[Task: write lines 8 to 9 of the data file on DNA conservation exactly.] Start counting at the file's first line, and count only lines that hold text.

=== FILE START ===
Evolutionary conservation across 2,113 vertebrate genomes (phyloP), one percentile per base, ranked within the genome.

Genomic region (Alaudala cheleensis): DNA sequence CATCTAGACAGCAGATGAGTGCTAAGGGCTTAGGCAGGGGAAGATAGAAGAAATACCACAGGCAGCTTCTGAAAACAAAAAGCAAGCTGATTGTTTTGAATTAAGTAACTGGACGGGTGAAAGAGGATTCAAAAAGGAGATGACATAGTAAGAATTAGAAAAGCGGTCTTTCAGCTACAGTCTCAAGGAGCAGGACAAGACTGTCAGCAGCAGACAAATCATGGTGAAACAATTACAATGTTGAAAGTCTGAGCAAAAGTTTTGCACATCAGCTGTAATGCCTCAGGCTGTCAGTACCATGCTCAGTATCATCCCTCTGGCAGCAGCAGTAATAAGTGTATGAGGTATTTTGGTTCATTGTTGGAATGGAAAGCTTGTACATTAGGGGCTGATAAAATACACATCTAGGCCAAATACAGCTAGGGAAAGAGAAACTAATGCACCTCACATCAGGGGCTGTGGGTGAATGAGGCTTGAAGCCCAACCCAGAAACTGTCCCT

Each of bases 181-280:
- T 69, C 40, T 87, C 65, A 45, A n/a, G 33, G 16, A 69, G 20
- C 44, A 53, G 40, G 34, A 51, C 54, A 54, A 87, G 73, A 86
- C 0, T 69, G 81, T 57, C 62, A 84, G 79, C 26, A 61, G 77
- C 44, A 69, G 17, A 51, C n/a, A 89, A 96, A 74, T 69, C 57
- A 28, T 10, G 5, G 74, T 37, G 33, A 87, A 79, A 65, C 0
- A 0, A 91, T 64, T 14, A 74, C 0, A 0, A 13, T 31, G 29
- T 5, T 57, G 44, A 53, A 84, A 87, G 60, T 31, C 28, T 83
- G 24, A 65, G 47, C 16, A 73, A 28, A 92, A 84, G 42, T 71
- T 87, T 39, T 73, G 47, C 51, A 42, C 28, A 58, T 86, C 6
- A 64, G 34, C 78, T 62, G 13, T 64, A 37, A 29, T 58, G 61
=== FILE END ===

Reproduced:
- A 28, T 10, G 5, G 74, T 37, G 33, A 87, A 79, A 65, C 0
- A 0, A 91, T 64, T 14, A 74, C 0, A 0, A 13, T 31, G 29